September 2021

Assessment – Limitation – Computation of period of limitation – Exclusion of time taken to comply with direction of Court – Meaning of ‘direction’ in section 153(3) – Court remitting matter to A.O. asking him to give assessee opportunity to be heard – Not a direction within meaning of section 153(3) – No exclusion of any time in computing limitation

K. B. Bhujle
Advocate

44 Principal CIT vs. Tally India Pvt. Ltd. [2021] 434 ITR 137 (Karn) A.Y.: 2008-09; Date of order: 6th April, 2021 S. 153 of ITA, 1961

Assessment – Limitation – Computation of period of limitation – Exclusion of time taken to comply with direction of Court – Meaning of ‘direction’ in section 153(3) – Court remitting matter to A.O. asking him to give assessee opportunity to be heard – Not a direction within meaning of section 153(3) – No exclusion of any time in computing limitation

For the A.Y. 2008-09, the case of the assessee was referred to the Transfer Pricing Officer (TPO) for computation of the arm’s length price u/s 92C. The Court by an order restrained the TPO from proceeding to pass a draft assessment order for a period up to 7th March, 2012, i.e., approximately three months. The writ petition was disposed of by the Court by order dated 7th March, 2012 remitting the matter to the A.O. and directing the assessee to appear before the A.O. on 21st March, 2012. The TPO, by an order dated 13th June, 2012 after affording an opportunity to the assessee, passed a draft order of assessment on 5th July, 2012 and forwarded it to the assessee on 11th July, 2012. The assessee filed objections before the Dispute Resolution Panel which passed an order on 22nd April, 2013. The A.O. passed a final order on 31st May, 2013.

The Tribunal held that the draft assessment was completed by the A.O. on 5th July, 2012, beyond the period of limitation.

On appeal by the Revenue, the Karnataka High Court upheld the decision of the Tribunal and held as under:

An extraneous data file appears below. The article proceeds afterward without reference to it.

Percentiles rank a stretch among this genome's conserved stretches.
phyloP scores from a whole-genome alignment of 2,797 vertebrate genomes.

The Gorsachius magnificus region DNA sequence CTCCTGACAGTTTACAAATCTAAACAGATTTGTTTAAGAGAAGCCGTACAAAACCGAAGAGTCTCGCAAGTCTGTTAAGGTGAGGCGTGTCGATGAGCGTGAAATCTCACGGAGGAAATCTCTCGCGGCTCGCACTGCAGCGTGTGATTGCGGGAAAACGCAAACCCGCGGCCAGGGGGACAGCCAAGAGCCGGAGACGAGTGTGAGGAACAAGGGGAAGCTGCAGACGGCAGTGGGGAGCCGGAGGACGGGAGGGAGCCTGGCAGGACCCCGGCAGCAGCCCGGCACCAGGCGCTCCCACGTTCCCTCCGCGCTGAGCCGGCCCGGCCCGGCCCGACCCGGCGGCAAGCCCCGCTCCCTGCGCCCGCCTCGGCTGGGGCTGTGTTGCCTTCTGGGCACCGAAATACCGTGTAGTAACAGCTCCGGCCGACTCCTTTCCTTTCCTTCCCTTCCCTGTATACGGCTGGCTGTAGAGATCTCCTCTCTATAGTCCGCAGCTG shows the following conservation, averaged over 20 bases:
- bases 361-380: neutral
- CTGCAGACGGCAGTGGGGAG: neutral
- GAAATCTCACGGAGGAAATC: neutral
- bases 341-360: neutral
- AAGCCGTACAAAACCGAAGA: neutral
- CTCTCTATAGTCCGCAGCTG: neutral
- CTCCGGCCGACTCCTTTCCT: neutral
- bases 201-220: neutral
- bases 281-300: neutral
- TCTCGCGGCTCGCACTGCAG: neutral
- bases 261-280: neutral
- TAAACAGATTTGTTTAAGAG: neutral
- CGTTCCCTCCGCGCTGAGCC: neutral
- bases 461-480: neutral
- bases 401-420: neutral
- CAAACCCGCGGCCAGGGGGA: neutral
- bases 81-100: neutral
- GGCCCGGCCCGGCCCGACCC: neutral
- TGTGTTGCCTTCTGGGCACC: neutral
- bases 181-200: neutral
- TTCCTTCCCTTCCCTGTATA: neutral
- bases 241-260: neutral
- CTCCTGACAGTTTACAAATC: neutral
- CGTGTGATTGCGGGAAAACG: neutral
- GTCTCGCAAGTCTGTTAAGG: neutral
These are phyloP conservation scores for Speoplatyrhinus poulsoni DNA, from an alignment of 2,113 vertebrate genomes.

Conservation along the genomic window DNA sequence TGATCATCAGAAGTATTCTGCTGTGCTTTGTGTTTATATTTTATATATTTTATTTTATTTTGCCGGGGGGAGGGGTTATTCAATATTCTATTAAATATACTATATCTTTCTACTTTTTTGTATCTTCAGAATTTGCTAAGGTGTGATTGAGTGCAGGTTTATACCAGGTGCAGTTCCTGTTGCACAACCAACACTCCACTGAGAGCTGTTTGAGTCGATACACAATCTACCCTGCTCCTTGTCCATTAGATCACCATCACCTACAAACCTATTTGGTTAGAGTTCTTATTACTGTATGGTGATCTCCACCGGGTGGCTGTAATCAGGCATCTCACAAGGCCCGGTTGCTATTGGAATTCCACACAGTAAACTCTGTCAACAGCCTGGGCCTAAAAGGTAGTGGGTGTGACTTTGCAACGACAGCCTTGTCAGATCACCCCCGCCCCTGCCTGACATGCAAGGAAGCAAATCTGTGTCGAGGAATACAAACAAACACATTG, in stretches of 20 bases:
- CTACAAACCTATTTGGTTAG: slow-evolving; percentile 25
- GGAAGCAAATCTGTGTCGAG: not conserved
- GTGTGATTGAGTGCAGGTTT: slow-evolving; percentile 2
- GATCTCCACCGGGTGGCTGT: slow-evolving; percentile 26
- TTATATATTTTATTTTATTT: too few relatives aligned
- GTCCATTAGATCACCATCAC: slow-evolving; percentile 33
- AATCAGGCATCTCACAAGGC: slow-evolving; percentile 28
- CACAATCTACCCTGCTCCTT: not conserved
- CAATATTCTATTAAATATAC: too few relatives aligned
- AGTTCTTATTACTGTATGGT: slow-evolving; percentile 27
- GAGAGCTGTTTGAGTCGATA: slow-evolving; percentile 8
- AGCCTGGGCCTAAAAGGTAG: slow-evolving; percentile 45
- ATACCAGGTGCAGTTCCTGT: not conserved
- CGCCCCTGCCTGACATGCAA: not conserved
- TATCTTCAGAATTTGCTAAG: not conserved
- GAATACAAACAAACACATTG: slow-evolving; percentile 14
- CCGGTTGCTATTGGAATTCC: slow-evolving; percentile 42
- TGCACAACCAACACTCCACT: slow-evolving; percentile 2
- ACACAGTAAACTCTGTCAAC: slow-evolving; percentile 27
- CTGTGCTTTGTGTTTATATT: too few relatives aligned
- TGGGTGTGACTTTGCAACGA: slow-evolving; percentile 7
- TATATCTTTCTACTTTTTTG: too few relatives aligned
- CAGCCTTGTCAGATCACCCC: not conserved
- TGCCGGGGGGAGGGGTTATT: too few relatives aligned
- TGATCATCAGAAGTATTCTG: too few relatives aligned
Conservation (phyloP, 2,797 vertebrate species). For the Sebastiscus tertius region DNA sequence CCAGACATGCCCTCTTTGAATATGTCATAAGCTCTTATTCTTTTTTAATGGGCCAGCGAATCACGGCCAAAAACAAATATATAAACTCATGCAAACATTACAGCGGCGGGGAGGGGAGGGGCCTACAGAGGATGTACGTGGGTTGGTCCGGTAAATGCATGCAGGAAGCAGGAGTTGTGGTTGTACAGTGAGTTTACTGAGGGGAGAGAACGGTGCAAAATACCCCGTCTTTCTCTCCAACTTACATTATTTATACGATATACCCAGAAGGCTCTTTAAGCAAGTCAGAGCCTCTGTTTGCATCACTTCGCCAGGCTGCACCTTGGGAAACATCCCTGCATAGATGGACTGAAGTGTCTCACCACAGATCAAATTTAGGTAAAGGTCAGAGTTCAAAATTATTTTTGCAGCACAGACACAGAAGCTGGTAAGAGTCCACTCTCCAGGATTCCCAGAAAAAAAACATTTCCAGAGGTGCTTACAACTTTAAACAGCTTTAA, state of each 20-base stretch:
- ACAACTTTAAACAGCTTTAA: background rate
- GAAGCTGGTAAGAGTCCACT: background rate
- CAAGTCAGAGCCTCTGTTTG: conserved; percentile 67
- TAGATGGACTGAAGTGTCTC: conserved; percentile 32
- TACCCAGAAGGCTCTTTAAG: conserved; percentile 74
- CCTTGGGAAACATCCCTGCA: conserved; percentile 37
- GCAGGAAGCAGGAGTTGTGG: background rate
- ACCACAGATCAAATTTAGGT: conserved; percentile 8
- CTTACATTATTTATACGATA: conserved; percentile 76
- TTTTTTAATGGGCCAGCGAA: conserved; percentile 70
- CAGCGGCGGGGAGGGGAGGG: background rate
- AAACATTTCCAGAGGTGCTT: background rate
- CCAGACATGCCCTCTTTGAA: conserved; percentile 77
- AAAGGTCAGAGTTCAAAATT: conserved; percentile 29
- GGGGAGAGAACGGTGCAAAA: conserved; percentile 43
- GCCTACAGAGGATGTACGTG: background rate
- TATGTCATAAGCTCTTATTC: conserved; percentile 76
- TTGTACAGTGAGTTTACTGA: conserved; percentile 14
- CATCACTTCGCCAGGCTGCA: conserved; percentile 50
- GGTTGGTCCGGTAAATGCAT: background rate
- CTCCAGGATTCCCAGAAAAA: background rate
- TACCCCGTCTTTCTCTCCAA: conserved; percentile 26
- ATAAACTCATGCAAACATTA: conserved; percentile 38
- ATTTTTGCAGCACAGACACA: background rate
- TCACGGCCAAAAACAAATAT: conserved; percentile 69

‘i) Section 153 lays down the period of limitation for assessment. Section 153(3) states that in computing the period of limitation, the time taken to comply with a direction of the court is to be excluded. Section 153(3)(ii) applies to cases where any direction is issued either by the appellate authority, revisional authority or any other authority to decide an issue. The Supreme Court in Rajinder Nath vs. CIT and ITO vs. Murlidhar Bhagwan Das has held that a finding given in an appeal, revision or reference arising out of an assessment must be a finding necessary for disposal of a particular case. Similarly, a direction must be an expressed direction necessary for disposal of the case before the authority or court and must also be a direction which the authority or court is empowered to give while deciding a case before it. A direction issued to remit the matter and asking the assessee to appear before the A.O. on a particular date does not amount to either issuing a direction or finding within the meaning of section 153(3)(ii).

ii) It was evident that the order dated 7th March, 2012 passed by the Court neither contained any finding nor any direction. The Tribunal was right in holding that the draft assessment was completed by the A.O. on 5th July, 2012, which was beyond the period of limitation.’


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